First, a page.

50 Years Ago

The following items were taken from Feb. 22 through 28, 1964, Examiner.

• A Van Horn senior has been named the local winner in Time Magazine’s 28th annual current affairs contest. Raymond C. Meadows, school counselor, reports. Ted R. Warren, son of Mrs. Edith Warren, was one of the top scorers and will receive a globe or a book from a special list.

• The “Good Samaritans” in Independence are the ladies of the First Christian Church who direct their good deeds to the 42 girls at the Christian Children’s Home in St. Louis. The ladies made dresses for each of the girls. Mrs. Delbert Mayfield, chairman for the group, says each dress is made specifically for one girl and is labeled with their name and that of the woman who made it.

• The 50 bell carillon installed some months ago at the Harry S. Truman Library will be dedicated. Former President Truman will formally accept the gift from the American Veterans of World War II and Korea (Amvets).

• A gold medallion bearing the effigy of his imperial majesty Haile Selassie of Ethiopia is in the proud possession of Byrd Burcham. It is a “thank you” from the emperor for the cut red cedar tree Burcham sent him at Christmas time, with the help of the Youth Ambassadors of the People-to-People Council.

100 Years Ago

The following items were taken from the Feb. 22 through 28, 1914, Examiner.

• James Flanagan, deputy recorder in charge of the Independence office is always happy when issuing a marriage license. He was recently stumped and had to ask for instructions. A couple applied for a license. Evidently one was white and the other Mongol. They said they were German and Japanese. Our laws forbid license to the yellow and black races, so Flanagan inquired over the telephone of his chief, Pete Bowler of Kansas City, and he said “no.” The couple sadly departed for Kansas. The Kansas City office recently refused to issue a license to a Philippine and an American.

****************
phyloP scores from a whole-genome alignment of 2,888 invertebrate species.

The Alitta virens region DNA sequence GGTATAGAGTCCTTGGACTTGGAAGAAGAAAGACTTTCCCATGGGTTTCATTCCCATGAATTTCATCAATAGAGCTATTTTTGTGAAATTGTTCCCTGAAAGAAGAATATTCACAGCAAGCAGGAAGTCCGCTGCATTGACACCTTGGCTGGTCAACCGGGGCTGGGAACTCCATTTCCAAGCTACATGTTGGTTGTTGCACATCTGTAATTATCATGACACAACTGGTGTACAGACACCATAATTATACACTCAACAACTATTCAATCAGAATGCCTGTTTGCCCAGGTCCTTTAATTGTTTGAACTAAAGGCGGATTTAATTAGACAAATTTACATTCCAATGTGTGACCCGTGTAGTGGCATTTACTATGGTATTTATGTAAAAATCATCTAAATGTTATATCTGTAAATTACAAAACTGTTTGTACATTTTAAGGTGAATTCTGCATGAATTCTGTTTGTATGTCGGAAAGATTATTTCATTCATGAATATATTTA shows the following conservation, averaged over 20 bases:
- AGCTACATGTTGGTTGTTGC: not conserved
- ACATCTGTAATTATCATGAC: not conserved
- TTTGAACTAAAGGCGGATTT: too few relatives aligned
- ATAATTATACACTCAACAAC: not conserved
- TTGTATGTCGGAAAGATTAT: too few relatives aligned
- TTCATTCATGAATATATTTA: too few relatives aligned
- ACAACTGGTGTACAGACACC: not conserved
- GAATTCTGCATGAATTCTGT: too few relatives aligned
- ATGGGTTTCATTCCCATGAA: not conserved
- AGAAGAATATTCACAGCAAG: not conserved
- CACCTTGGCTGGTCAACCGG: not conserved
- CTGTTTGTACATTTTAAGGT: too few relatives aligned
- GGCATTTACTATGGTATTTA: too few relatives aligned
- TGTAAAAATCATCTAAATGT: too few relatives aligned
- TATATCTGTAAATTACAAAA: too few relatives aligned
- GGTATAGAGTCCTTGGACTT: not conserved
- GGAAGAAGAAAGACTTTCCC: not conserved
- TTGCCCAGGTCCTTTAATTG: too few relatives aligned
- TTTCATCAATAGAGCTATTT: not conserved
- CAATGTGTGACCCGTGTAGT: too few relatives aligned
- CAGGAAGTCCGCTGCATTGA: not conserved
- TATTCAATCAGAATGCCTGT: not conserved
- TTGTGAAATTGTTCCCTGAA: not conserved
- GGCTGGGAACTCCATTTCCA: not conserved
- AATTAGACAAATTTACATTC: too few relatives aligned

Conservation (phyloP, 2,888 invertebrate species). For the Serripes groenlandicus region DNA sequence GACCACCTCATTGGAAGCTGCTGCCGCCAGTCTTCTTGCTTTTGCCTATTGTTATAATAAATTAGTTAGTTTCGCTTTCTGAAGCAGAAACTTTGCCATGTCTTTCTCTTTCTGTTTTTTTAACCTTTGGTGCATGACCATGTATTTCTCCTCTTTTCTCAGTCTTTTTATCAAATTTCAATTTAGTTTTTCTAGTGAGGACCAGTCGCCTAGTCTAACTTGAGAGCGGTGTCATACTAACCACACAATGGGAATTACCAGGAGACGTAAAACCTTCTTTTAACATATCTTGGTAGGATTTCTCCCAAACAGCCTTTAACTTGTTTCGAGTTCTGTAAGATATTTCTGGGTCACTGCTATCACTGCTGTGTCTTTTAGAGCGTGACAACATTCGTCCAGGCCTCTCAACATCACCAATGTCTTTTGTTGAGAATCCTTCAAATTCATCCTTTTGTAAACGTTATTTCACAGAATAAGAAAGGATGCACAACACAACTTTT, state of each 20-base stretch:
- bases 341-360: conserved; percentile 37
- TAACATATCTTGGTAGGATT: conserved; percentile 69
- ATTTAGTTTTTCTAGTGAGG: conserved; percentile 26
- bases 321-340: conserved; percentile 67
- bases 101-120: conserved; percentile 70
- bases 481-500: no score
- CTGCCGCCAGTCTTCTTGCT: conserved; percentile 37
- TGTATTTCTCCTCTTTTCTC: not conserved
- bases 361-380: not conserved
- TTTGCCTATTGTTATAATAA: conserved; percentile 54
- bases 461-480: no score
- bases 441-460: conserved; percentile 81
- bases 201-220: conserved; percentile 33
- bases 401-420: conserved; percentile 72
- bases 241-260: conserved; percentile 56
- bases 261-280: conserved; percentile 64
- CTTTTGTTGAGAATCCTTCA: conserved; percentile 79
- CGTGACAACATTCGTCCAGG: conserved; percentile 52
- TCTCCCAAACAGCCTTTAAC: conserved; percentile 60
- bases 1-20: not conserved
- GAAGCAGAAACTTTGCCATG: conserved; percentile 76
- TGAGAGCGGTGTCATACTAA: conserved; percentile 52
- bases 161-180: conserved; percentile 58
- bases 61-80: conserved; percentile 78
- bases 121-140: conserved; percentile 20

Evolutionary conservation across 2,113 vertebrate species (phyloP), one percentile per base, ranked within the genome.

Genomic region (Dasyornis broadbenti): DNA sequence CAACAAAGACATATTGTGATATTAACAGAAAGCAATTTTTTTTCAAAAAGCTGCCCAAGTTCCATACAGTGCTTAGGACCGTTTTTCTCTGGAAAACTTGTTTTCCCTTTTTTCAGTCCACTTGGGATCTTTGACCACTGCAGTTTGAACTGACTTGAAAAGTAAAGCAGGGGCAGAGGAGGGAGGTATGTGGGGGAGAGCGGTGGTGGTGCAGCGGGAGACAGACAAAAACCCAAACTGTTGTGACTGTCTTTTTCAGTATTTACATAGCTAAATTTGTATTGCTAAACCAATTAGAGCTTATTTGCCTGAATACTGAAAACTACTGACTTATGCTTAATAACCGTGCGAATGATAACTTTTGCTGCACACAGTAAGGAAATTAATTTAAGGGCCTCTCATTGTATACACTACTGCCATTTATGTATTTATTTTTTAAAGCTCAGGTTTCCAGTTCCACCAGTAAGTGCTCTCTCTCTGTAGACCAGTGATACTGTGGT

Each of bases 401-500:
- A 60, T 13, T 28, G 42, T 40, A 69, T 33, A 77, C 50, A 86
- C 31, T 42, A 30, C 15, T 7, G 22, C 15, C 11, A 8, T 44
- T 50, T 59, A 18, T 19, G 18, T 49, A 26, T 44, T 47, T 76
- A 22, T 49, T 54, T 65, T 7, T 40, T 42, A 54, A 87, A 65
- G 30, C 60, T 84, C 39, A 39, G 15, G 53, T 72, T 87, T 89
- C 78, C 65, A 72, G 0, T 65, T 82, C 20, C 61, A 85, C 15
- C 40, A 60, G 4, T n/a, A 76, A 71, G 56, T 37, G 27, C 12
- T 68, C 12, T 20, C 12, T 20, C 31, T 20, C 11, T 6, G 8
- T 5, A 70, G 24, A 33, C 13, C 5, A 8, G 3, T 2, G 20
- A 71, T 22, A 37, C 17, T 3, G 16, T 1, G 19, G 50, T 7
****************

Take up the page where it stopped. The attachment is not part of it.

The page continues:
• An order which will make it possible for candidates to enter the United States Military Academy at West Point without taking a mental examination was issued at the war department. It provides that a candidate may be exempted from the examination credited by the Military Academy if in good standing in any institution accredited by the Military Academy. It is expected this order will encourage young men to enter West Point and result in decreasing the number of vacancies there.

• The Boy Scouts of Kansas City, 1400 in number, have offered to collect by popular subscriptions of not more than one dollar from each person, the money necessary to build an adequate public monument to the memory of the late Col. Thomas H. Swope. In view of the fact that he gave Swope Park to Kansas City, it is to stand in some suitable spot inside that great pleasure ground.

• March 7th is “Missouri Hen Day.” Plan to attend the mass meeting at the City Hall in Lee’s Summit. Interesting and instructive programs have been prepared, and at this meeting an organization for the purpose of making Jackson County the leading poultry county in the state will be perfected.

– Jillayne Ritchie